Secret Empire: Eisenhower, The CIA and the Hidden Story of America's Space Espionage - tells the story of the development of not only satellite-based espionage, but also of interest was the story of how the U2 was developed.

Most Dangerous Enemy - so you think you know the story of the Battle of Britain? Whilst Susannah York in all her glory provides a great deal of emjoyment, there's an awful lot more to this prolonged action than is usually brought up. For example, it tells the story of one side being a bunch of gifted amateurs, chivalrous, romantic and daring, whilst the other side was a bunch of hard nosed, professional, calculating fighters. But which was the RAF and which was the Luftwaffe???
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Old 24th Apr 2009, 23:14
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dead pan, re your comment on "The 13th Valley": the bloke who put me on to it knew the author well and was there with him, in the same unit. He told me that although the story was 'novelised', it was very close to what he and his comrades went through in the Au Shau valley in their first tour. I have to agree; a damn fine read, as is another Vietnam classic, "We Were Soldiers Once, and Young".
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Old 24th Apr 2009, 23:58
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Best book on the Vietnam War, in my view undoubtedly 'A Rumour of War', by Phillip Caputo. A classic novel of Vietnam and its aftermath, this Pulitzer Prize-winning memoir is widely considered among the best ever written about the experience of war.

If that whets your appetite, follow it up with Caputo's 'DelCorso's Gallery'.

"At thirty-three, Nick DelCorso is an award-winning war photographer who has seen action and dodged bullets all over the world-most notably in Vietnam, where he served as an Army photographer and recorded combat scenes whose horrors have not yet faded in his memory. When he is called back to Vietnam on assignment during a North Vietnamese attempt to take Saigon, he is faced with a defining choice: should he honour the commitment he has made to his wife not to place himself in any more danger for the sake of his career, or follow his ambition back to the war-torn land that still haunts his dreams? What follows is a riveting story of war on two fronts, Saigon and Beirut, that will test DelCorso's faith not only in himself, but in the nobler instincts of men."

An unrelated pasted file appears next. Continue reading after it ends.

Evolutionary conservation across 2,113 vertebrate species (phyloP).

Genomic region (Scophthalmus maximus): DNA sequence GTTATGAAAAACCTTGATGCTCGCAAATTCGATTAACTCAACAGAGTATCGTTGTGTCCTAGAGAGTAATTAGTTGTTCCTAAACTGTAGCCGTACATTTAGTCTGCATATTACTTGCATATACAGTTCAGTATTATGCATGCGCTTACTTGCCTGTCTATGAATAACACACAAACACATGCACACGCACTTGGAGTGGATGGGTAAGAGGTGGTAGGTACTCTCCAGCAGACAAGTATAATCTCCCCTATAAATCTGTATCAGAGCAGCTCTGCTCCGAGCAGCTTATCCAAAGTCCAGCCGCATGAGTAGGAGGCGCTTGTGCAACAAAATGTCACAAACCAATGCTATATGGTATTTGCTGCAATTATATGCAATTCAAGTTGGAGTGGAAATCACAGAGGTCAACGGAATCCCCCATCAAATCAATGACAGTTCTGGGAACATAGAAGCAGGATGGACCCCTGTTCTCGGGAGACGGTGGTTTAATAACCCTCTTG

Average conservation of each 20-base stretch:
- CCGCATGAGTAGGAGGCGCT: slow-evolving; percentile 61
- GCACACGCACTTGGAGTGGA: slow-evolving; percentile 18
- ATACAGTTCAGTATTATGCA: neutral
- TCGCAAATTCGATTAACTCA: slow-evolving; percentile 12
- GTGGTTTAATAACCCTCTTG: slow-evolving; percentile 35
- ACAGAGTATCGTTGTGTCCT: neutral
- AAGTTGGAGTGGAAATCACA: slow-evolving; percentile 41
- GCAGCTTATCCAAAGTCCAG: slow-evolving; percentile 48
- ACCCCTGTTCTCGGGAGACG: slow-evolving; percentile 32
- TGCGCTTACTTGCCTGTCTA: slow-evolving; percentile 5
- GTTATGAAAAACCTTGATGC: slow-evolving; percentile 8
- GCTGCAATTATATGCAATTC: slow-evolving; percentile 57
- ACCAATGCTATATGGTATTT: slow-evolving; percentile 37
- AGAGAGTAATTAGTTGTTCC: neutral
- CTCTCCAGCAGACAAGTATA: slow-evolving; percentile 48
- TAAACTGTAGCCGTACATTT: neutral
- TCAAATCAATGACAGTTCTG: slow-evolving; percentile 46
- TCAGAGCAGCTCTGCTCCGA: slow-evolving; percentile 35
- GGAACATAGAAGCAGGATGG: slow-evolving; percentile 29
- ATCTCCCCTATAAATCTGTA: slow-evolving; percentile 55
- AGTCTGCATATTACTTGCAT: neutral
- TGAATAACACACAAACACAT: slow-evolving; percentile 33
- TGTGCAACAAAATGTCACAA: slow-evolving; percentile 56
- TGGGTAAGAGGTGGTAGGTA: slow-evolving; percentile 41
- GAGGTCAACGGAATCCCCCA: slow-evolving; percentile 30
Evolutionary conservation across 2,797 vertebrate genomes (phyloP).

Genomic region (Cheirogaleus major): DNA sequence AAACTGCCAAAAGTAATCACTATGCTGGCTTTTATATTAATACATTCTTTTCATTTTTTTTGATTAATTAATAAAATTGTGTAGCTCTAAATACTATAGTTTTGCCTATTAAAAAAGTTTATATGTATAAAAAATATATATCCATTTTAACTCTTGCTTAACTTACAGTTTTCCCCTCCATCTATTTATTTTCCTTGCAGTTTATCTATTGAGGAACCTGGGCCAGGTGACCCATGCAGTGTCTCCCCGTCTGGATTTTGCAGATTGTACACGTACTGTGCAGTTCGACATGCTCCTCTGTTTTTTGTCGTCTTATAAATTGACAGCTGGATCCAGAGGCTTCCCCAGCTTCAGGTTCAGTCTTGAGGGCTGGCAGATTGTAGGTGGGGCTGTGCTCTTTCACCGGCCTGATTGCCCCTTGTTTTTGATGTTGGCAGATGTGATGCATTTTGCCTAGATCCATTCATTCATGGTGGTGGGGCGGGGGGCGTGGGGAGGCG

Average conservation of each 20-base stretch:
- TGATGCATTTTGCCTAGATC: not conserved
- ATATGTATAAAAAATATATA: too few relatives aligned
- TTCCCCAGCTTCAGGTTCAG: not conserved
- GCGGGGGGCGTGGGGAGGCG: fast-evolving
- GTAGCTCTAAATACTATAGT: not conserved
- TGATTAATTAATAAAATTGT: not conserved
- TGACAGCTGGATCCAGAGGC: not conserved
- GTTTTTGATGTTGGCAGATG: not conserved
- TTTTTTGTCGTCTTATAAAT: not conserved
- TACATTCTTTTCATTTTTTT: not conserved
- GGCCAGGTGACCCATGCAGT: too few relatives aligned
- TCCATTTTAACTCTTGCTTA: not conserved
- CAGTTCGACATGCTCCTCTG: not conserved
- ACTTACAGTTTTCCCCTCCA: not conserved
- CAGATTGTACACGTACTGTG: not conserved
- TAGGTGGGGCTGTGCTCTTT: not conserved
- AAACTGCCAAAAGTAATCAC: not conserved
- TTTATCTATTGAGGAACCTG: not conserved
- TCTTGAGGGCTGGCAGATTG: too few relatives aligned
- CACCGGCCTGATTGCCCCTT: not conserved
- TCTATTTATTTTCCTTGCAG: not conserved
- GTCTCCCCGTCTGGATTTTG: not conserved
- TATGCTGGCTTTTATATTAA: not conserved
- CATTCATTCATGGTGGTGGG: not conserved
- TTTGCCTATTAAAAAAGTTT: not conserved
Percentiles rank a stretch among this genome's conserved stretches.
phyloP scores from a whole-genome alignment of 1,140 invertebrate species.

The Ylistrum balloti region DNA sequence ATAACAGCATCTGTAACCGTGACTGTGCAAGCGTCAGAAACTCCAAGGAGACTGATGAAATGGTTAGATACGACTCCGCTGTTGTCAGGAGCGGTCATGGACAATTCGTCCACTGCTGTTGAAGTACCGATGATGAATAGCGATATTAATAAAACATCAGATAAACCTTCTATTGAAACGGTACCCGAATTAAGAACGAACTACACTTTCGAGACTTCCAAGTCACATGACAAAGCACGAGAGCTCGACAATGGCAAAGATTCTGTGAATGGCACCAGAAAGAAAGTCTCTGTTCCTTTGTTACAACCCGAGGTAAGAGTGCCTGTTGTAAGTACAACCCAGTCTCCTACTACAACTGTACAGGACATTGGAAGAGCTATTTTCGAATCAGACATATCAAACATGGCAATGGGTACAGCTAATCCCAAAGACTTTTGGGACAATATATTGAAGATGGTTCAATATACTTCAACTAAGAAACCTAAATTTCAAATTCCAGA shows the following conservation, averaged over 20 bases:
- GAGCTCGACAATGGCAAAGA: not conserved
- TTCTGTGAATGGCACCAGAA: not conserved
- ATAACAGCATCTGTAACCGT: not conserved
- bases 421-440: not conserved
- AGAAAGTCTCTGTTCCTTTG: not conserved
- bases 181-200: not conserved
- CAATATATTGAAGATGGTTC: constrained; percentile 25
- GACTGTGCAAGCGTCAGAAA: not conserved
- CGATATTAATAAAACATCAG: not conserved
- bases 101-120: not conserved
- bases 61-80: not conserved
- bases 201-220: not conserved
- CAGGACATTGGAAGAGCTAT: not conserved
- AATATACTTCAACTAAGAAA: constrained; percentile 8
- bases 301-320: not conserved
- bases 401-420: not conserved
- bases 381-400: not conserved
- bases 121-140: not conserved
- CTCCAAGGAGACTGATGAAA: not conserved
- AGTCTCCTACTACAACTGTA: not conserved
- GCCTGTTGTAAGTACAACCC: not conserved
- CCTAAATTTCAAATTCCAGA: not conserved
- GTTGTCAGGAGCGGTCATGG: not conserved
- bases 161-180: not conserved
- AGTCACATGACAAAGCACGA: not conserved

Finally, to complete a fantastic trilogy, Caputo's 'Indian Country' charts the vet's return to home, attempt to reesume a normal life and the inevitable tensions and stresses this endures.

All in all, just about the perfect set of holiday reading. Enjoy.

ALU.
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Old 26th Apr 2009, 19:35
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For anyone who enjoyed Geoff Wellum's First Light or Pierre Clostermann's The Big Show I can also strongly recommend James Goodson's Tumult in the Clouds, a gripping, brilliantly written account of his war flying Spitfires in an Eagle Squadron then P-47s and P-51s.

For something a bit more recent I'm still a big fan of Robert Prest's F-4 Phantom: A Pilot's Story, about flying Phantoms with the RAF in the seventies.

And in case it didn't get mentioned because it was just too obvious, Chickenhawk, Robert Mason's book about flying Hueys in Vietnam is just about unbeatable.

On the fiction front, it's worth looking out for Mike Lunnon-Wood's Long Reach and King's Shilling, military thrillers about a Guatemalan invasion of Belize and a British intervention in West Africa respectively.
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Old 26th Apr 2009, 21:33
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Customs of the Services - Gp Capt A H Stradling OBE

A great read, first published in 1939 and subtitled 'Being helpful hints and advice to those newly commissioned'. Useful advice includes:

Try to avoid travelling in the same compartment as other ranks. It probably embarrasses both of you. If not travelling on a first-class warrant, and funds are low, try to find a 3rd class compartment not occupied by any other ranks.

Remember these are social calls. A lounge suit shall be worn. The correct time for calling is 3pm to 5pm Monday to Friday. Laxity is creeping in and nowadays junior officers do not object to your calling between 5:30pm and 6:30pm or on Saturdays and Sundays.

Choose your drink with at least the same care that you would your food. Unless you wish to appear uneducated in these matters, never drink more than one sherry or short drink before a meal; you will spoil your palate.

A classic if you can find a copy.

N Joe